Rent prices continue to rise, as increasing housing costs have driven up rent prices all winter — a season in which home and rent prices are typically at their cheapest.
As of Feb. 1, one-bedroom and two-bedroom median rents are up 13% and 16%, respectively, since Feb. 2019, according to Zumper's National Index, which tracks the top 100 rental markets in the U.S.
However, one-bedroom rentals outpaced two-bedroom rentals for the second straight month, for a new all-time median high of $1,393. Overall, one-bedroom prices were up 1.4% as of Feb. 1.
Based on the median rent price, here are the 25 most expensive cities for one-bedroom apartments:
Get Tri-state area news and weather forecasts to your inbox. Sign up for NBC New York newsletters.
Rising rental prices correlate with an overheated housing market, where pent-up demand and reduced home construction have led to record-setting housing prices. This has priced out potential homebuyers and forced them to stay in the rental market, which puts upward pressure on rent prices.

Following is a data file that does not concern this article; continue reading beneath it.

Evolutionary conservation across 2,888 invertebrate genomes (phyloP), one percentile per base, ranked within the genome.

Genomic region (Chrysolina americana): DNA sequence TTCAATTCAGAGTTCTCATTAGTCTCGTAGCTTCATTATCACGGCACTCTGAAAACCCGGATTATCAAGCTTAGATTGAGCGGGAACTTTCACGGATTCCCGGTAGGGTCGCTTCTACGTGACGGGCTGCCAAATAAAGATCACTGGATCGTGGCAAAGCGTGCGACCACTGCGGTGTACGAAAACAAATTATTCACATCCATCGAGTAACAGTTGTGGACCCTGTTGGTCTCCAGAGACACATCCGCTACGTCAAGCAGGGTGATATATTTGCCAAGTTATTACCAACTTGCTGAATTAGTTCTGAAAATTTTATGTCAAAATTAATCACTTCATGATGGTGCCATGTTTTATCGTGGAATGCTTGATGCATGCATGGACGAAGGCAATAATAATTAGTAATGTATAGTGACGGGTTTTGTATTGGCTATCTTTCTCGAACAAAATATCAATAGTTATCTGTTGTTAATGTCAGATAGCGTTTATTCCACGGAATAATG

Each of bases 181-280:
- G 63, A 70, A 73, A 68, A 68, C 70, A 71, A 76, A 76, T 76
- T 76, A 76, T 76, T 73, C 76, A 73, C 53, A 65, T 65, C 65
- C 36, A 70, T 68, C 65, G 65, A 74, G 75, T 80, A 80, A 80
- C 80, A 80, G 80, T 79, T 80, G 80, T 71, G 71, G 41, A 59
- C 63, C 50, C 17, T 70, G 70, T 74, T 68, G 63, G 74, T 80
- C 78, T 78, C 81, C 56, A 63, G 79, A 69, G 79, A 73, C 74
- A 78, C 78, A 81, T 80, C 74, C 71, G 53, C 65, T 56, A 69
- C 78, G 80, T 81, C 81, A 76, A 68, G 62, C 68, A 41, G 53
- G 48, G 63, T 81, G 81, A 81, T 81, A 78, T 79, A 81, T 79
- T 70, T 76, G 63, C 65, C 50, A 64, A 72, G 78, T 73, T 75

Rent for one- and two- bedroom apartments increased at about the same rate over the last year, but rate increases for one-bedroom units have been slightly higher in the last couple of months.
“While there’s more rental inventory coming online in 2022 than in previous years, the nation’s chronic housing shortage that began after the 2008 financial crisis is not a problem that can be solved overnight,” writes Jeff Andrews, author of the Zumper study.
“Additionally, home prices are expected to continue to rise, which will keep more of those high-income renters in the rental market," Andrews writes.
Andrews also says that in areas of the country where inflation is felt the most, rent prices have followed.
In the last year, inflation, as measured by the Consumer Price Index, was highest in the Atlanta (9.8%), Phoenix (9.7%) and Tampa (9.6%) metropolitan areas. In that time, these same areas had high rent growth, with increases of about 30% year over year. Miami, which also had high inflation (7.1%), leads the pack for rent increases, with one-bedroom rents up nearly 35%, compared to this time last year.
It’s worth noting that rent prices in February also declined in over 30 markets, likely due to the slower winter season. But those declines don’t offer much relief as median prices for one-bedroom apartments have risen for a median of 13% in the last year.
“Whether rent can continue to rise at this pace throughout 2022 is anyone’s guess, but the economic fundamentals that have been driving rent higher are not going away any time soon,” writes Andrews.
Sign up now: Get smarter about your money and career with our weekly newsletter